Praise for Leading Across Boundaries "Leading Across Boundaries is a terrific resource for nonprofitleaders. It is filled with great stories of collaboration, and alsowith the how-to's to make them work!" –Arlene Kaukus, former president, United Way of Buffalo andErie County, and a nonprofit consultant "Linden illustrates the importance of collaboration, but drivesfurther into issues of networks to teach us valuable lessons aboutcore interests, trust, leadership, and success. This book is a veryvaluable and timely resource for practitioners who seek to producemore value from effective collaboration." –Stephen Goldsmith, Daniel Paul Professor of Government,Kennedy School of Government, Harvard University, and author, ThePower of Social Innovation "Linden provides a fresh, practitioner-oriented perspective onthe topic of collaboration–especially for those in the publicand nonprofit sectors wanting to benefit from Web 2.0 andsocial-networking technologies. It's a gem of a book and a terrificroad map for leading change." –Warren Master, president and editor-in-chief, The PublicManager "Linden uses fabulous examples to illustrate the essential ideasfor collaboration and for effective leadership. His discussions ofpolitical acumen and the interpersonal side of collaboration areespecially enlightening. I've been a manager for a long time, andwish I'd read this book earlier in my career!" –Ellen Switkes, assistant vice president emeritus, academicadvancement, office of the president, University of California "Trust, transparency, and relationships are keys to successfulcollaboration. Linden takes these concepts and more and constructsa masterful lesson plan for us to follow." –Tim Longo, police chief, Charlottesville, Virginia "...an invaluable contribution to anyone charged with shapingorganizations, big and small."–Don Kettl, author, The NextGovernment of the United States Note: CD-ROM/DVD and other supplementary materials arenot included as part of eBook file.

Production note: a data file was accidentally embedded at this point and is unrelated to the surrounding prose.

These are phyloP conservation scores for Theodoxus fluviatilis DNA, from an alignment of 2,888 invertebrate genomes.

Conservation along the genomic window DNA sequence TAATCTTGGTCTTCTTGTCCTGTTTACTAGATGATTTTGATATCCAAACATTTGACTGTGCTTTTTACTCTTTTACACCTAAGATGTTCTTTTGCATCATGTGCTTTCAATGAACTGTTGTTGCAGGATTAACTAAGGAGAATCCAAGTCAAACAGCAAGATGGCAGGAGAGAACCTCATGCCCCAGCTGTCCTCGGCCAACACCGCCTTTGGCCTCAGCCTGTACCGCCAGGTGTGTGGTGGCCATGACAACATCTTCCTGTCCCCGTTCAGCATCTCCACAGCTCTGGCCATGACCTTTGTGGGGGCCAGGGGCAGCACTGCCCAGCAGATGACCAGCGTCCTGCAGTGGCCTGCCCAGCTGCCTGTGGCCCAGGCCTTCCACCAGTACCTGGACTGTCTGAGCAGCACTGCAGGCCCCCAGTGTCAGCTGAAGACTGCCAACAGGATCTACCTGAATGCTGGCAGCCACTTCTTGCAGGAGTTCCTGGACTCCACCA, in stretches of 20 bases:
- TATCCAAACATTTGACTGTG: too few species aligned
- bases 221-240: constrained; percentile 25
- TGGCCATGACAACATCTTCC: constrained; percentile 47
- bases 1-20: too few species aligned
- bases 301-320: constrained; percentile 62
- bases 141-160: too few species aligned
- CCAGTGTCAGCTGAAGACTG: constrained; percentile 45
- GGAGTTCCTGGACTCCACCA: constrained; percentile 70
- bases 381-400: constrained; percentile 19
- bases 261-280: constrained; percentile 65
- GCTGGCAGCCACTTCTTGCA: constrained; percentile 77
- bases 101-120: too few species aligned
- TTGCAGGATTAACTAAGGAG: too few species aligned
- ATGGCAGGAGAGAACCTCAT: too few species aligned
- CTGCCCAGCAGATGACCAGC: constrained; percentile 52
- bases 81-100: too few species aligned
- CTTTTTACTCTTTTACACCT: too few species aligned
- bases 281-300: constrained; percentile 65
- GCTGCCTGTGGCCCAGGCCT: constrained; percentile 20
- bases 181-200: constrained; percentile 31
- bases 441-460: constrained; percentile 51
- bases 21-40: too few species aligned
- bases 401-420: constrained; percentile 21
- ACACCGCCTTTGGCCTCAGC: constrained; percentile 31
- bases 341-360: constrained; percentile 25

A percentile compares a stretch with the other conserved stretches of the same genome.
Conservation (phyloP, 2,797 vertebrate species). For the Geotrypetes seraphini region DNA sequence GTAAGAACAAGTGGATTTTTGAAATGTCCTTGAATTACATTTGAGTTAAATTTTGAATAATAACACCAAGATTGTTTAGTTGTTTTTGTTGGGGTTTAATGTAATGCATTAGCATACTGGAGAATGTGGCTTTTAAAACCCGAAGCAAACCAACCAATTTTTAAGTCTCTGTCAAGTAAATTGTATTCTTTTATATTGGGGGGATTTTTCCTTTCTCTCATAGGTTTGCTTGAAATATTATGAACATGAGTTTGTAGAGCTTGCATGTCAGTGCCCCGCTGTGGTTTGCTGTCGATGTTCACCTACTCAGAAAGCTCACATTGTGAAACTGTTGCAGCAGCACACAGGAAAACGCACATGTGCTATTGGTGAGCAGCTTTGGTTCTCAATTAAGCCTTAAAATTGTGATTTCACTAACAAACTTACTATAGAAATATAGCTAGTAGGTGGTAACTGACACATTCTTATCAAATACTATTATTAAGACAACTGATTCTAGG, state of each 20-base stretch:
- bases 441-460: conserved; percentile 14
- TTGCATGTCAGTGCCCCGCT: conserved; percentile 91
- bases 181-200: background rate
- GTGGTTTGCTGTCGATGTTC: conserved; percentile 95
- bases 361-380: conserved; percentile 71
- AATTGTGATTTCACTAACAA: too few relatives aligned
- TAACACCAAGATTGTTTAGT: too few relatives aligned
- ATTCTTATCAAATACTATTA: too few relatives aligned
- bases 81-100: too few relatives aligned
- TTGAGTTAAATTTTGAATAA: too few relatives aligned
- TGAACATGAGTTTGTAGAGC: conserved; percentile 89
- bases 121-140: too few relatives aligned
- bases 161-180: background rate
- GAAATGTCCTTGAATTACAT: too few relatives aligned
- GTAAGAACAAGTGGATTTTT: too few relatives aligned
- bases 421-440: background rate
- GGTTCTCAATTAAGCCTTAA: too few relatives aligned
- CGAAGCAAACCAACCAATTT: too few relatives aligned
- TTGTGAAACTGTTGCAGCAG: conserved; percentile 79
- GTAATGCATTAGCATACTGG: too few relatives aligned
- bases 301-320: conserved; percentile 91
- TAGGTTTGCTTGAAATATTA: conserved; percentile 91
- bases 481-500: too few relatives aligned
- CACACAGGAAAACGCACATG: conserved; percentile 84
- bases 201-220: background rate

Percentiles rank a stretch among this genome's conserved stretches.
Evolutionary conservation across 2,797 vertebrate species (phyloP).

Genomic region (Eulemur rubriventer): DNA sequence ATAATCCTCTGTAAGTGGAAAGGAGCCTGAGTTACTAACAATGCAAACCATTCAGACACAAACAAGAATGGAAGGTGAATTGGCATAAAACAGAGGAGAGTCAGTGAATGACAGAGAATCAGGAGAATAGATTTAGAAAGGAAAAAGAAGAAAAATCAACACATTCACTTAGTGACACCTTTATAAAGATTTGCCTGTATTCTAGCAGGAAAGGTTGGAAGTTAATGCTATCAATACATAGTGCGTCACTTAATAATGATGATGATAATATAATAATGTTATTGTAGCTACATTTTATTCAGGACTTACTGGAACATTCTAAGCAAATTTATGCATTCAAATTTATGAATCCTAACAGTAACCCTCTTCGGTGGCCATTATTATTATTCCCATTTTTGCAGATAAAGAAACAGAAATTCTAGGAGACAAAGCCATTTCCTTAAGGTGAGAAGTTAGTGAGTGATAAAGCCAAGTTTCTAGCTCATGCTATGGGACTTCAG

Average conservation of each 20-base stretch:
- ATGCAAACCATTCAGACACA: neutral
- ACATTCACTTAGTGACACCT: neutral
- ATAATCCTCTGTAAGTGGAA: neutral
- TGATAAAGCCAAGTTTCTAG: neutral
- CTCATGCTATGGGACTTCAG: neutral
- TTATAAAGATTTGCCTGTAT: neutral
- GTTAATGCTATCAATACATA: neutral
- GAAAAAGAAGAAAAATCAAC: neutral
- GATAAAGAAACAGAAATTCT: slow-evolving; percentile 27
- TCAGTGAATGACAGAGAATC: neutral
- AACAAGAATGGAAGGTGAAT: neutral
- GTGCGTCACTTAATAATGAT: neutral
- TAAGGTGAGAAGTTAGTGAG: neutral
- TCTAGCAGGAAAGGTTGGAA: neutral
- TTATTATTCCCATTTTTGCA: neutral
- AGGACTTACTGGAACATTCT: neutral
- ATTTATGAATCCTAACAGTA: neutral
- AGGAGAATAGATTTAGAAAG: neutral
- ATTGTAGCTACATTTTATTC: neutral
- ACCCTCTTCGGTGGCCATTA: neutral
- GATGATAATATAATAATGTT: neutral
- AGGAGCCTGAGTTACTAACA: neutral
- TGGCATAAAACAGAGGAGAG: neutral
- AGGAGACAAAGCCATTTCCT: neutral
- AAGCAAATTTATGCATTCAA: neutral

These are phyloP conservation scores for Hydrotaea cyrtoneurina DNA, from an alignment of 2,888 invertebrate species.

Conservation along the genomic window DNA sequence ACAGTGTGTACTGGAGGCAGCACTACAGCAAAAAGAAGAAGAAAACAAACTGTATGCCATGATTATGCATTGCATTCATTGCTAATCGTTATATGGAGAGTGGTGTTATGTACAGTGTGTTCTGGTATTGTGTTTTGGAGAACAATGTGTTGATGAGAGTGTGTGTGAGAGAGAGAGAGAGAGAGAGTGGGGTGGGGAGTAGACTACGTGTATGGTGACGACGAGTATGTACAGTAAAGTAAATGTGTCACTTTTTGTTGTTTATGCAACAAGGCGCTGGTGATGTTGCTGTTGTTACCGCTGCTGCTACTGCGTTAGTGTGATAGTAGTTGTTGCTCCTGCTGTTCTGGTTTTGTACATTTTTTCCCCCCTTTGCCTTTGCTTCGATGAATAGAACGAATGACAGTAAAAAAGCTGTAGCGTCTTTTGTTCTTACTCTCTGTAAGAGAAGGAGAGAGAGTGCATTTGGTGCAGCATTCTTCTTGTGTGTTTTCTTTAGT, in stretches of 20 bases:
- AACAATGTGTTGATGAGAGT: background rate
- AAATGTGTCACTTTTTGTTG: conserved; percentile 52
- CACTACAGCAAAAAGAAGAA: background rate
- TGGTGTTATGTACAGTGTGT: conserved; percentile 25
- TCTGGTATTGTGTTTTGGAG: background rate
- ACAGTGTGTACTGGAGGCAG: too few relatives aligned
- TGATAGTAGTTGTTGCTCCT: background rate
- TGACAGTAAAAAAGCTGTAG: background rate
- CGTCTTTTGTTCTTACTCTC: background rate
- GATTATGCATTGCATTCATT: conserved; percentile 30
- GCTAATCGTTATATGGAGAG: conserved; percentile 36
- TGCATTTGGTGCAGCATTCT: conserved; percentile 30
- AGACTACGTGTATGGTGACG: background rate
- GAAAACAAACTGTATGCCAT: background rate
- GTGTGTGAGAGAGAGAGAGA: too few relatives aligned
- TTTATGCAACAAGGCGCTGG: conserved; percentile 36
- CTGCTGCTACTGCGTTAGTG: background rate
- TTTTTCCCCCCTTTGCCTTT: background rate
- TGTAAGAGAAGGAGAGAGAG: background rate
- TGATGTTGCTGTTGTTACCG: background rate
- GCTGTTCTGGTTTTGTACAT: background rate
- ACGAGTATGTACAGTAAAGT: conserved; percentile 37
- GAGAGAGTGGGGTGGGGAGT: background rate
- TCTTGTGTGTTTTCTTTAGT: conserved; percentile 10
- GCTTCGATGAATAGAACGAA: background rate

? Though Americans rarely appreciate it, federalism has profoundly shaped their nation’s past, present, and future. Federalism—the division of government authority between the national government and the states—affects the prosperity, security, and daily life of every American. Some of the most spectacular political conflicts in American history have been fought on the battlefield of federalism, including states’ rights to leave the union, government power to regulate business, and responses to the problems of race, poverty, pollution, abortion, and gay rights. In the second edition of this nuanced and comprehensive text, David Brian Robertson shows that past choices shape present circumstances, and that a deep understanding of American government, public policy, political processes, and society requires an understanding of the key steps in federalism’s evolution in American history. New to the Second Edition Emphasizes that federalism is a battleground that shapes every life inAmerica. Extensively revised and updated, including new coverage of recent controversies like Ferguson, immigration, climate change, Obamacare, gay rights, the minimum wage, political polarization, voter identification, fracking, and marijuana legalization. Brings together the newest developments in history, political science, law,and related disciplines to show how federalism influences government and politics today. Includes chapter-opening vignettes that deal with contemporary cases and policy challenges. ?